Fruit Harvest Project

Welcome to the Fruit Harvest Project!

The Fruit Harvest Project is currently dormant and we no longer have the apple press.

What is the Fruit Harvest Project?

The aim of this project was to create a network of active members of the community to ensure fruit was not wasted and could be shared. Fruit tree owners with fruit gluts could post an item to the bulletin to get volunteers to harvest their fruit. They could also borrow an apple press and crusher, and a fruit picker. Members of the community could look for wild fruit to pick and volunteer to collect a fruit glut.

The project came to an end, due to problems of scale. In short there was too much fruit and not enough mechanisms to distribute it! This project could be revived to work on a small, community-managed scale.

What did the Fruit Harvest Project achieve?

Borrow an apple press and crusher – a lovely way to quickly process a fruit glut! In addition to the apple press, you’ll need buckets, chopping boards and knives, bottles or plastic containers and a few willing hands to make it all happen. Transition Cambridge used an apple press, and a crusher (to chop the apples up before putting them in the press). The press was a 9-litre Vigo Press – you can see more info and pictures of the press and ‘classic crusher’ on the Vigo website. Trumpington Community Orchard also has an apple press available to borrow. £20 returnable deposit and donation requested e.g. £10 for a weekend.

Borrow a fruit picker – Transition Cambridge has a claw basket fruit picker on a 1.5m pole. It’s currently in the CB4 area. Please contact Jacky to arrange borrowing.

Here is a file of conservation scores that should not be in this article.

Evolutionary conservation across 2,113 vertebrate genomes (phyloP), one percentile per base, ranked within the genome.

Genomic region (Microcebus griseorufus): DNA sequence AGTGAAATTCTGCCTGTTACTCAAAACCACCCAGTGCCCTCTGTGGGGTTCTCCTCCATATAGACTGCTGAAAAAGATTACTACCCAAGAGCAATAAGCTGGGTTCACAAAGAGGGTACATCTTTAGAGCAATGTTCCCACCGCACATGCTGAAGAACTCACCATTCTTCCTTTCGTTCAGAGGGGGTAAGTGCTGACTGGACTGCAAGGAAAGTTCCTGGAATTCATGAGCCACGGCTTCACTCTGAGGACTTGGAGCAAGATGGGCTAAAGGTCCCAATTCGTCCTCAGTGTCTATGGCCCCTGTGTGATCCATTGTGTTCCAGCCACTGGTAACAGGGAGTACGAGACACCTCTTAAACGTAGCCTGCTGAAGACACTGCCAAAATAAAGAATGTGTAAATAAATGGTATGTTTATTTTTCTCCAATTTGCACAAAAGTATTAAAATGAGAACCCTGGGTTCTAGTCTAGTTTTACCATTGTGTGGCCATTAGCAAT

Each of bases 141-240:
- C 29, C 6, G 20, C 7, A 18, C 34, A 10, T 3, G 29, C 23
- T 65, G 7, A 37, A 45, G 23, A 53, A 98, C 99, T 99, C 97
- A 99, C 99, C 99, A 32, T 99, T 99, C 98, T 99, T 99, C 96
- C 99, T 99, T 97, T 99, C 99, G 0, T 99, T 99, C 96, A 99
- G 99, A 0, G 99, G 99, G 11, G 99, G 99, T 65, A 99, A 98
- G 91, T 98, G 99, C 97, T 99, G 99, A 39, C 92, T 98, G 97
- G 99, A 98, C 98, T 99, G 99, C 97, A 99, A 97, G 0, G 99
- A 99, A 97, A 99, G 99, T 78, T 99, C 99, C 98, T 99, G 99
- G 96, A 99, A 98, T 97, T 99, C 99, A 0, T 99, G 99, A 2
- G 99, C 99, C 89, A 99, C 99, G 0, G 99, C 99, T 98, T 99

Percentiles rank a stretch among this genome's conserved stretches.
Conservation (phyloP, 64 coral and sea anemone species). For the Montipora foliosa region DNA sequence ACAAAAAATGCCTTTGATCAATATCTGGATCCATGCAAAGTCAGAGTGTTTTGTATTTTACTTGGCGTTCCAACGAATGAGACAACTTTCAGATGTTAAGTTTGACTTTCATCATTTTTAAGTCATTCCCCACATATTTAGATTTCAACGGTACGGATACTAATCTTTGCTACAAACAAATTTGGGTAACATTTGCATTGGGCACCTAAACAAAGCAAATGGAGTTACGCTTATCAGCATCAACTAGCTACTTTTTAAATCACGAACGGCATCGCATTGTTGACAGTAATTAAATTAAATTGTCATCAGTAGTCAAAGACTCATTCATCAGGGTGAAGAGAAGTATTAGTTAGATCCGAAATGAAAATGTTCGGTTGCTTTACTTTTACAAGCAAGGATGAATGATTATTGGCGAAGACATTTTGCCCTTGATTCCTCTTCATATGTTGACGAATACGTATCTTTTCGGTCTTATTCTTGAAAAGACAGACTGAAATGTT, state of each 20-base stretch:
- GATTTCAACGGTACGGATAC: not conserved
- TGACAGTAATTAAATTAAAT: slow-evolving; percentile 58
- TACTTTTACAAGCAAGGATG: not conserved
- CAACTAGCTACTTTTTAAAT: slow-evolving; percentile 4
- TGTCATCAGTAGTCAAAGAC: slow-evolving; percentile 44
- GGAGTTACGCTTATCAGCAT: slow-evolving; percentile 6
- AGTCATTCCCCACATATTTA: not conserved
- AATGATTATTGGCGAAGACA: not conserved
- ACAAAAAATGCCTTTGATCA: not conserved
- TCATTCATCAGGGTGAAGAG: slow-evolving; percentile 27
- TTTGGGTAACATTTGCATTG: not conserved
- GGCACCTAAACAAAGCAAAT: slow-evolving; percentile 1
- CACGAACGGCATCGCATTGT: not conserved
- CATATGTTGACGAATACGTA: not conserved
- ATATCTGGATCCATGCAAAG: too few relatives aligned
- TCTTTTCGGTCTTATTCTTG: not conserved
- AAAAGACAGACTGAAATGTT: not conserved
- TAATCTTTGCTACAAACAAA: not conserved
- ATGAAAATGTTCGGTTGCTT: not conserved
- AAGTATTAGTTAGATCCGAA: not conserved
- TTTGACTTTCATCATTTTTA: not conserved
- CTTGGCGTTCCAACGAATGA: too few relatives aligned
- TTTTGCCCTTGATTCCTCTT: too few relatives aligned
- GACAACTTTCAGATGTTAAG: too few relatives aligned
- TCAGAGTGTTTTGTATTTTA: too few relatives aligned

Transition Bulletin – Fruit tree owners could post a community news item to the Transition Bulletin here – it appeared in the Fortnightly update, which reaches around 2000 people in and around Cambridge. Posters were asked to include a contact email (protected so that it didn’t attract spam!).

More Context and History

Cambridge Fruit Map.: a map that identifies areas of wild fruit around Cambridge, which is available for picking. Please remember to ask permission of land owners or park wardens before you pick!

Online Resource for Fruit Identification.

Apples and Orchards: advice on orchard matters from growing and pruning to local varieties.

Simon's Cider: Simon’s Cider is an organisation that will take excess fruit and give back a proportion of juice or cider

To find out more contact Jacky

the story of Fruit Harvest

This project thought big about reducing waste fruit...

...and ended up with more apples than could be eaten!

If you would like to start a fruit collection group you should check out the Fruit Share seed project!

But for now we'll leave you with this lovely recipe for apple chutney (for those leftover apples!)

  • 225g onions, chopped
  • 900g apples, cored and chopped
  • 110g sultanas, raisins or chopped dates
  • 15g each of ground coriander, paprika, mixed spice and salt
  • 340g granulated sugar
  • 425ml malt vinegar

Put all the ingredients into a preserving pan and slowly bring to the boil until all the sugar has dissolved.

Simmer for 1.5-2 hours, sitting from time to time to stop the chutney sticking.

When it is very thick and you can draw a wooden spoon across the base of the pan so that it leaves a channel behind it that does not immediately fill with liquid, the chutney is ready.

Turn into sterilised jars, seal and cool.

Store in a cool, dark cupboard for two to three months before eating

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